And running through my mind will be a jingle from humorist Roy Blount: “You can have your strip pokra/ Give me a nice girl and a dish of okra.”    David Claude Bailey

Happy Trails

Just completed and opened by the Piedmont Land Conservancy in May, the main Caraway Forks Trail at Caraway Creek Preserve wanders through massive oaks and towering hickories to a historical artifact, a massive stone “check” dam dating back to the 19th century. Rather than forming an impoundment, check dams were built by farmers to slow down the flow of creeks and rivers during floods for silt retention and to protect their crops. Caraway Creek actually runs right under the dam to snake its way through shady bluffs and beetling ravines. Visit

Calling All O.Henry Essayists

Several years ago, readers responded enthusiastically to a contest challenging them to write an essay entitled “My Life in a Thousand Words.” Last year, we revived our challenge with a theme of “The Year That Changed Everything.” And this year, in honor of our namesake, who was known as one of America’s most popular  — and highest-paid during his time — short story writers, we’re thrilled to announce that the 2023 O.Henry Essay Contest is all about “The Kindness of Strangers.”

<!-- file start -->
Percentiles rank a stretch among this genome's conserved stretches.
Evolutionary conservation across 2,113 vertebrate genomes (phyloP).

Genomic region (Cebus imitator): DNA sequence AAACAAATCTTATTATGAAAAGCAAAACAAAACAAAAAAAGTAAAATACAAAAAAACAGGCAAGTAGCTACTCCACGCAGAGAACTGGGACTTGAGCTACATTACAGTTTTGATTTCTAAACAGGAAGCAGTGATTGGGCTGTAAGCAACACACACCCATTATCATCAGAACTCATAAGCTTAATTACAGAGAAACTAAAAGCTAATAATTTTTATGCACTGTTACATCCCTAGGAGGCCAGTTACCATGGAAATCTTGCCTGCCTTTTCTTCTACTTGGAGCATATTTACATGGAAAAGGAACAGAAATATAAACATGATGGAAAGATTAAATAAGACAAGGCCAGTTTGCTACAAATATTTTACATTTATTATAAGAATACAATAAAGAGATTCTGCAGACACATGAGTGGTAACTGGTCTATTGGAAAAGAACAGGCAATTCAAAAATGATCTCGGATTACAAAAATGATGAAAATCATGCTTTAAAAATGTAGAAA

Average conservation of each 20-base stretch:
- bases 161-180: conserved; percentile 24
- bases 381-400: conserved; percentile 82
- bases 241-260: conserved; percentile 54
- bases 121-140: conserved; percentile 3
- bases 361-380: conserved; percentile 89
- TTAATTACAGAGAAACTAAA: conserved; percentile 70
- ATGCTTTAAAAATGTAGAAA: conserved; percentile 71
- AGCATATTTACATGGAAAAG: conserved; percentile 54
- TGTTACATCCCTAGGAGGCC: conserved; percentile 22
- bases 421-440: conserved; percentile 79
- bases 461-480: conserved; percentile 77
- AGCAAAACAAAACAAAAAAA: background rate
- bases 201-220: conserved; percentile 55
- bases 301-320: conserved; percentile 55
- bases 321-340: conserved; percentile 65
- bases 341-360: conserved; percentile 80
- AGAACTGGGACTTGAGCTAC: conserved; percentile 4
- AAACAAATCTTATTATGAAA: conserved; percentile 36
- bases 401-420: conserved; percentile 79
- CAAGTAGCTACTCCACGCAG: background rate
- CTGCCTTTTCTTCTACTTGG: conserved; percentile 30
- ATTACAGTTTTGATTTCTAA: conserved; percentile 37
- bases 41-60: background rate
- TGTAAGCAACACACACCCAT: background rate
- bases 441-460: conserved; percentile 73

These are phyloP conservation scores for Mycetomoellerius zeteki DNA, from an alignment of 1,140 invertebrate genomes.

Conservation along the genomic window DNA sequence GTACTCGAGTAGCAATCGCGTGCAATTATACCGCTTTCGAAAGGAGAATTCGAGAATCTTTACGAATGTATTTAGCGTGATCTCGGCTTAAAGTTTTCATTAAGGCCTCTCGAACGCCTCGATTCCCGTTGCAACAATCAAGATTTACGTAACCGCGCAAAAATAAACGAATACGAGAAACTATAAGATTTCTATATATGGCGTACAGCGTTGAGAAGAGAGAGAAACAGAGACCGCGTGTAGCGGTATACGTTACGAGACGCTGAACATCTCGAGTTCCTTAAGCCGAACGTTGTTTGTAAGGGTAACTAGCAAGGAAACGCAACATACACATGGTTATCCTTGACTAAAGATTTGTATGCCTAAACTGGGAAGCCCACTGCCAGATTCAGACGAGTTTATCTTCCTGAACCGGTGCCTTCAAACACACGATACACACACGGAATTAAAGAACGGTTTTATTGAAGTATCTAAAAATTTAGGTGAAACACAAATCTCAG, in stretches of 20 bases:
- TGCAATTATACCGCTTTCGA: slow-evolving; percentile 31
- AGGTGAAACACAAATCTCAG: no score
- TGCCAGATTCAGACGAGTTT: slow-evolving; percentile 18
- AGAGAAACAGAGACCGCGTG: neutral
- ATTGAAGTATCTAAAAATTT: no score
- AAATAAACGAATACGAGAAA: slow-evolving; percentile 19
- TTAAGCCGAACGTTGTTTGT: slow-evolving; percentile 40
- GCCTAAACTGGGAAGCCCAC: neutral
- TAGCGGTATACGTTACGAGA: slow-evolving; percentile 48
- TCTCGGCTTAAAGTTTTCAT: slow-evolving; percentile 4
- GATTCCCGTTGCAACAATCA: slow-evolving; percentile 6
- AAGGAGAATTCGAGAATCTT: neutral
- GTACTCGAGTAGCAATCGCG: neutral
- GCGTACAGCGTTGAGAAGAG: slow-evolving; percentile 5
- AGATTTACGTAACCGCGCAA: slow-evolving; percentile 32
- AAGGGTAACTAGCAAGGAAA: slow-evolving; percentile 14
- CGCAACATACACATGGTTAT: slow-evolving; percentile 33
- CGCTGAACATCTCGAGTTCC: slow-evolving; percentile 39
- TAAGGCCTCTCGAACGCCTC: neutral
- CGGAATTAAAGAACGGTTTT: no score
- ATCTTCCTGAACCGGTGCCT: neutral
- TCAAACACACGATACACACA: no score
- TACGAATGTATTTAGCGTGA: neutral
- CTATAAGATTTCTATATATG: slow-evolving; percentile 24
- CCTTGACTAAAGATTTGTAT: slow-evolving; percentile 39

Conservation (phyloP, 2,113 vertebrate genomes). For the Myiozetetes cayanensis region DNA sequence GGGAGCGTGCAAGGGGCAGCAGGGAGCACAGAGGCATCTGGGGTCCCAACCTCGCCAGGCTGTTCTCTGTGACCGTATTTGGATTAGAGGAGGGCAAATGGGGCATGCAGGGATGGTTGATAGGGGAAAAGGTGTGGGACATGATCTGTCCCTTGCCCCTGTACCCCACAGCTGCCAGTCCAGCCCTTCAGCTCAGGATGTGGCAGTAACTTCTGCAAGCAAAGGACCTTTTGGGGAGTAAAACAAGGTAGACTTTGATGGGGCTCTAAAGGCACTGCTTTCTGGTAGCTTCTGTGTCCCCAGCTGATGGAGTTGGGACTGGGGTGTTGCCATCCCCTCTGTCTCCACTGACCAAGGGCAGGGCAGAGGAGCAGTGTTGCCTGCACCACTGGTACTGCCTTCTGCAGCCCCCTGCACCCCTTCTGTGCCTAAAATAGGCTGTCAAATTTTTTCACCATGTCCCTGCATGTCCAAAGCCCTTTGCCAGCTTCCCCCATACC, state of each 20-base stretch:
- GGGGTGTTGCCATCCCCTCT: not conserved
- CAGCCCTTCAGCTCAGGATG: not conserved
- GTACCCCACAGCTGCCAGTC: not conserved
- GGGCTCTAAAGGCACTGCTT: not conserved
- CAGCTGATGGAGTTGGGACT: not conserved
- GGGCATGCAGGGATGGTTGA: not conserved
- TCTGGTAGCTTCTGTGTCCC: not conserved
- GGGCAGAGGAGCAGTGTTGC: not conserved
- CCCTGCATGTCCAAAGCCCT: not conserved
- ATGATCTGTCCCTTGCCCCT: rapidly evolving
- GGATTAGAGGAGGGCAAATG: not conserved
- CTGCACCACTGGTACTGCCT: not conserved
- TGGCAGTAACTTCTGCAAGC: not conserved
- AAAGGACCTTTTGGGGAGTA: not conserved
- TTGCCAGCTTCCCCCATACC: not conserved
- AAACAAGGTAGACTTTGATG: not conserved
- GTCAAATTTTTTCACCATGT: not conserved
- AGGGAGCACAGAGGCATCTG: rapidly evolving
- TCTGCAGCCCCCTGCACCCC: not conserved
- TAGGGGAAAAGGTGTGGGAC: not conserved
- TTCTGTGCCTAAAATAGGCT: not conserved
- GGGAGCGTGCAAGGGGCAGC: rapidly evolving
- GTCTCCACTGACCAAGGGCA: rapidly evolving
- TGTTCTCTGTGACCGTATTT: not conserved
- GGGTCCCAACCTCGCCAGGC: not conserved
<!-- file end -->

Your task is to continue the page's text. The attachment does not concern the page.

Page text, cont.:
We’ve all had a moment in our lives when someone we didn’t know stopped without hesitation to lend a hand.

When our family was new to a small, rural Maryland town, my daughter, Emmy, 4 at the time, took a dance class in a home basement studio up a bit on South Mountain, where we rarely saw human life, but did see bears. Unbeknownst to me, I’d accidentally left the overhead interior light on in my car when I parked, which became all too obvious when we left class at 8 p.m. on a cold, starlit October night. My husband, Chris, was out of town and there was no one I knew to call. I didn’t have any friends yet. A father of a fellow dancer saw my distress and drove us home. That was 12 years ago.

And now, we want to hear your story — whether you were on the receiving or giving end of that helping hand.

Of course, there are some rules:

  • Submit no more than 1,000 words in conventional printed form. Essays over 1,000 will be shredded and used in our office hamster’s cage.